This article is part of a GAINS Center series on promoting race equity in behavioral health and justice outcomes. Read Part 4 here.

By Alice Chasan

In Oregon, as elsewhere in the country, the disproportionate involvement of people of color in the criminal justice system has remained a serious civil rights and public health concern. Civil liberties advocates, grassroots activists, and criminal justice reform proponents repeatedly pointed to the disparate treatment of people of color and members of other minority populations who came into contact with law enforcement on the street or while driving, particularly for charges related to substance use. The channeling of people of color into the criminal justice system for drug charges often supersedes opportunities to link people who have substance use disorders and co-occurring disorders to treatment.

Oregon’s work to address this issue began with the End Profiling Act, which mandated the creation of a state-appointed task force, chaired by Attorney General Ellen Rosenblum, representing diverse groups with a stake in public safety and equity in the state’s justice system. The group’s mission was to craft new policies that would eliminate profiling and to develop standardized documentation practices to capture data on police operations. The Act also allocated funding to Portland State University’s Criminal Justice Policy Research Institute to create the Law Enforcement Contacts and Data Committee, to which people report their experience of being profiled by law enforcement.

The task force undertook an 18-month process of internal consensus-building and information-gathering from a wide range of criminal justice professionals, civil liberties experts, and community members about the often-catastrophic consequences of felony convictions on people’s lives. The result of the task force’s work was HB 2355, passed with broad bipartisan support in August 2017. In part, the law is an extension of HB 2002 and follows a national trend: Oregon was the thirty-first state to define and prohibit profiling with the passage of HB 2002. But 2355’s principal reform—reclassification of first-time possession of a small quantity of controlled substances (PCS), such as cocaine, heroin, and methamphetamine from a felony to a misdemeanor and to divert those convicted to treatment—is unique nationwide as a measure to  combat profiling. The state’s law enforcement leaders publicly championed the drug provision.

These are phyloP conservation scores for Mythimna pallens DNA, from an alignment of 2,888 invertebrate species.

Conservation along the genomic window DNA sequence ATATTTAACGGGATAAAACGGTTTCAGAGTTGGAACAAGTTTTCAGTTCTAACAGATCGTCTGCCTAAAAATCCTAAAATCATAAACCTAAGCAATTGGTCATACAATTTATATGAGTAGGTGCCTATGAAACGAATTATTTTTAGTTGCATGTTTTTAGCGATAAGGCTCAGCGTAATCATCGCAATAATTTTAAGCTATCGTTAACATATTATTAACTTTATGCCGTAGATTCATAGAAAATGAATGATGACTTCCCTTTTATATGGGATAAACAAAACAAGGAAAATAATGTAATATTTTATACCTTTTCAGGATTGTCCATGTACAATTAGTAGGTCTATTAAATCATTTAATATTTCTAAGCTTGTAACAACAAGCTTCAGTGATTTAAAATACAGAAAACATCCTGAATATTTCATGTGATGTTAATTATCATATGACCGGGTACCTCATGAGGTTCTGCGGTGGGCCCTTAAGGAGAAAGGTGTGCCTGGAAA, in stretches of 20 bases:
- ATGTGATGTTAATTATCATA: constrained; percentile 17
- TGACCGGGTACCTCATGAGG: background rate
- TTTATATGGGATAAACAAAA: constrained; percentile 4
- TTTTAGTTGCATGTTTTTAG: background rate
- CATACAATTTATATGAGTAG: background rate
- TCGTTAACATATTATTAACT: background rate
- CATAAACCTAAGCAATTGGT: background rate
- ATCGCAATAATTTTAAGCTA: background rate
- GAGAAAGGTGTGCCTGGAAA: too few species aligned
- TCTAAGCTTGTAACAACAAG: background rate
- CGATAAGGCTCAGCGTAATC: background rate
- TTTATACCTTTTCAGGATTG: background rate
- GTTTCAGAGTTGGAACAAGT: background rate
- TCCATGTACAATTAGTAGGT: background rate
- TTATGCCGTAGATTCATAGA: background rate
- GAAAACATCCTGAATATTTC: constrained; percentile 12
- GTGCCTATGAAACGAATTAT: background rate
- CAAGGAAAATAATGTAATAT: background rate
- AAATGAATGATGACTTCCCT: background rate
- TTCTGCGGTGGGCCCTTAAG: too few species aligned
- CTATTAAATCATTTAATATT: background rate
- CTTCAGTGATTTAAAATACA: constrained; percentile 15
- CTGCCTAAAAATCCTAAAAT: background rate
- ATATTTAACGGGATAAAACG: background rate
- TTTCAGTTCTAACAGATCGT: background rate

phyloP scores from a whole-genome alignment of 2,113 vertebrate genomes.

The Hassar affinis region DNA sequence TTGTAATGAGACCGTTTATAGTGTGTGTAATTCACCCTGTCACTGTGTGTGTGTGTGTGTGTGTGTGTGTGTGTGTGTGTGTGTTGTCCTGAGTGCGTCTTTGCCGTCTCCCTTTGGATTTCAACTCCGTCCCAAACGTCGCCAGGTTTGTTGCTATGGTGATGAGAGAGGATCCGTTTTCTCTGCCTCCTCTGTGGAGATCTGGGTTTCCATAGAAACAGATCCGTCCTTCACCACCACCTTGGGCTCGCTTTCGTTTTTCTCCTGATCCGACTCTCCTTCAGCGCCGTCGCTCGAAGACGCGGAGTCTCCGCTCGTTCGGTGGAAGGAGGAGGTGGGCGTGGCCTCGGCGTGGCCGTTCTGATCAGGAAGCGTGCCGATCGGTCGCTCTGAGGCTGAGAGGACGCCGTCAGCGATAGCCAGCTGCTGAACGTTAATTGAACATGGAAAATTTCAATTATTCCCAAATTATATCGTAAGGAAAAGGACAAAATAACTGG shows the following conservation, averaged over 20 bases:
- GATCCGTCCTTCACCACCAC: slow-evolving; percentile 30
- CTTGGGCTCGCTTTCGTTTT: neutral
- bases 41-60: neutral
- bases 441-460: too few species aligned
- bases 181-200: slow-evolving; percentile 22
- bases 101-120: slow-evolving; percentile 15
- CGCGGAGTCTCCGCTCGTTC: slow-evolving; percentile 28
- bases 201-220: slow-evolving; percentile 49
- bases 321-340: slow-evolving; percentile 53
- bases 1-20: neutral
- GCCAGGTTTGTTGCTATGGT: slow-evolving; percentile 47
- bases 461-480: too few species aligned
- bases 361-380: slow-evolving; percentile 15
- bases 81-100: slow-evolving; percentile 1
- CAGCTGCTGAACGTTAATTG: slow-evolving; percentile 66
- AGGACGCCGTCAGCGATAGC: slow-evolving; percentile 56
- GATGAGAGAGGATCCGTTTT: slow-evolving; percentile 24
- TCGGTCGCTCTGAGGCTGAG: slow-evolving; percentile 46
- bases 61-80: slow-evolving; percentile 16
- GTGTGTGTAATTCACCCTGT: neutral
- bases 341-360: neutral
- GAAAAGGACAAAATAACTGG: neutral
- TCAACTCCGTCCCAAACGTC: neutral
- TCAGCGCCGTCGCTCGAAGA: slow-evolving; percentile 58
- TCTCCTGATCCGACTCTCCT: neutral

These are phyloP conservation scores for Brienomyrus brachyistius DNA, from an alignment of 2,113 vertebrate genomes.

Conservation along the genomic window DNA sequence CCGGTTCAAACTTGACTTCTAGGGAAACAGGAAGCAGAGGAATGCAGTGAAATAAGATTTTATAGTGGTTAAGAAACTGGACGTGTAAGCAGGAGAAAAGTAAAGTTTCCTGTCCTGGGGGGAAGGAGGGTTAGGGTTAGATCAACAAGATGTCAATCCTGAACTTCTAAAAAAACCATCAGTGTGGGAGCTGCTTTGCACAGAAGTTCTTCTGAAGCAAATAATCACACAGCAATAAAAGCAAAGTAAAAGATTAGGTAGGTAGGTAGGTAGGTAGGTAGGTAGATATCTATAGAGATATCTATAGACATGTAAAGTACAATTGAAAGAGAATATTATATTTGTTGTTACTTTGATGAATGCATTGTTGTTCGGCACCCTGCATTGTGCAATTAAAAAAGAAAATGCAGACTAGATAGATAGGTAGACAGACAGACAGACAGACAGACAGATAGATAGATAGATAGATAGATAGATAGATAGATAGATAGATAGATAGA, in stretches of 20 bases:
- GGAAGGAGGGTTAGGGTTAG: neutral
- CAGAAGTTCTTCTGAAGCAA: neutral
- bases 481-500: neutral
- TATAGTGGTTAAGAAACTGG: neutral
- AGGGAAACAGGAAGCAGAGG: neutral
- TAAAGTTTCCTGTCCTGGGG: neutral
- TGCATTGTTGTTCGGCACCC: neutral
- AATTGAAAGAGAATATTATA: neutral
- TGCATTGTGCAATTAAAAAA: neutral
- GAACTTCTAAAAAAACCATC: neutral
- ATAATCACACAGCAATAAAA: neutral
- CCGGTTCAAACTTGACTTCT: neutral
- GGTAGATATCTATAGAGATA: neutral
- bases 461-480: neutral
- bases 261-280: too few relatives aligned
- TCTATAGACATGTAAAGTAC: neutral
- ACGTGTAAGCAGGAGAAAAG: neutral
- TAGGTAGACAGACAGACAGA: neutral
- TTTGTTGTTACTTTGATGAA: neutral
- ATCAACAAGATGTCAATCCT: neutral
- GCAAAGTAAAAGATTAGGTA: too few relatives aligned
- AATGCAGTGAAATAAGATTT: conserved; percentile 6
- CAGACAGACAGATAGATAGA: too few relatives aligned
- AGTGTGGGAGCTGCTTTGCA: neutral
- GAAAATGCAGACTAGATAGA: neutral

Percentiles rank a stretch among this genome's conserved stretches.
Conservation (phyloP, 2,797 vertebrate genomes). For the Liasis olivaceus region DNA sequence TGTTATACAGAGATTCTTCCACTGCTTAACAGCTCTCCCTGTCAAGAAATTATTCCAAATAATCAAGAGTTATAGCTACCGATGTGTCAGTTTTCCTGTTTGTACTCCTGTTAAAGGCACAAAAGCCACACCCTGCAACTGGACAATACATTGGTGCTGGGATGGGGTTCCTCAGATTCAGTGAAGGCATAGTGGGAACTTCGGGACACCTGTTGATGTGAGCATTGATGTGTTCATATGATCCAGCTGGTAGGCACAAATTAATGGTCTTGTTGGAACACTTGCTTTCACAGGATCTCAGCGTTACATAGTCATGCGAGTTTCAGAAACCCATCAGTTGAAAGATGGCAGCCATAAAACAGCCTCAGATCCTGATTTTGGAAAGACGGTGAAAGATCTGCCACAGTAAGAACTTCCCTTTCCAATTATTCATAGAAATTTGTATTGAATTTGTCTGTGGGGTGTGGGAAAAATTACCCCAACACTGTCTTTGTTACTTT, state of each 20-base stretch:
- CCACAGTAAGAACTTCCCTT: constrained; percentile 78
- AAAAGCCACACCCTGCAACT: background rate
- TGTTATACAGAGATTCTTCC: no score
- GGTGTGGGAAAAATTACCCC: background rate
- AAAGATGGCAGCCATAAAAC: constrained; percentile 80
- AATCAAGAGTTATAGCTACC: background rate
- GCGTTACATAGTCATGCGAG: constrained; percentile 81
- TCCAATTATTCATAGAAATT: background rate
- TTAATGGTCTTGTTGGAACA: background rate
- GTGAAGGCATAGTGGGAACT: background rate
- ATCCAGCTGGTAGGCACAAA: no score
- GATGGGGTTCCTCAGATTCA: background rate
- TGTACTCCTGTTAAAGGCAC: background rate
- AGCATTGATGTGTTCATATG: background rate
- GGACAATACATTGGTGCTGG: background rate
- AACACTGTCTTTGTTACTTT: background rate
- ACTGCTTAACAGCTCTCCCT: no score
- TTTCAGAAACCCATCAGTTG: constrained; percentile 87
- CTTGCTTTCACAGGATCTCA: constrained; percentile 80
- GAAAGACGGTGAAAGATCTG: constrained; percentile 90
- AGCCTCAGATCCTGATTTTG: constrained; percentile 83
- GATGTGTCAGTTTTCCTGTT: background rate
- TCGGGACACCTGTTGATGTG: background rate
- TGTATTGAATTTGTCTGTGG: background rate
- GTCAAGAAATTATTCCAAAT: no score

A “high-level narrative” produced HB 2355, says Michael Schmidt, executive director of Oregon’s Criminal Justice Commission (CJC). Prior to the task force’s work, grassroots organizations, such as Unite Oregon, along with other civil liberties proponents and public watchdog groups, had pushed for these reforms. McCullough says that her organization had long been focused on the linkage between disparate minority contact with the justice system and disproportionate minority conviction levels for drug offenses. But the linchpin to highlighting the intersectionality of these issues and connecting them as the nexus of HB 2355 was the CJC’s 2017 analysis of available data on felony convictions, which revealed a pattern and practice of racial profiling in PCS-related cases.

“It’s only when you aggregate data on law enforcement interactions with people that you see the disparities,” explains Aaron Knott, legislative director in the office of Attorney General Rosenblum. While equal numbers of people across races use controlled substances, the Oregon data showed “profound disparities” in felony drug convictions—African Americans at more than twice the rate of Caucasians; Native Americans at five times the rate.

The study results prompted Schmidt to invite police and sheriffs’ leadership to see the data. The ensuing discussions led the state associations of police and sheriffs to ask to add the defelonization element to the bill. They also released a public letter in September 2017 supporting the new law, stressing that drug use is a public health issue: “It is imperative that mandated assessments and treatment services accompany this change in drug crime policy so that individual risks and needs can be identified and addressed,” the letter stated.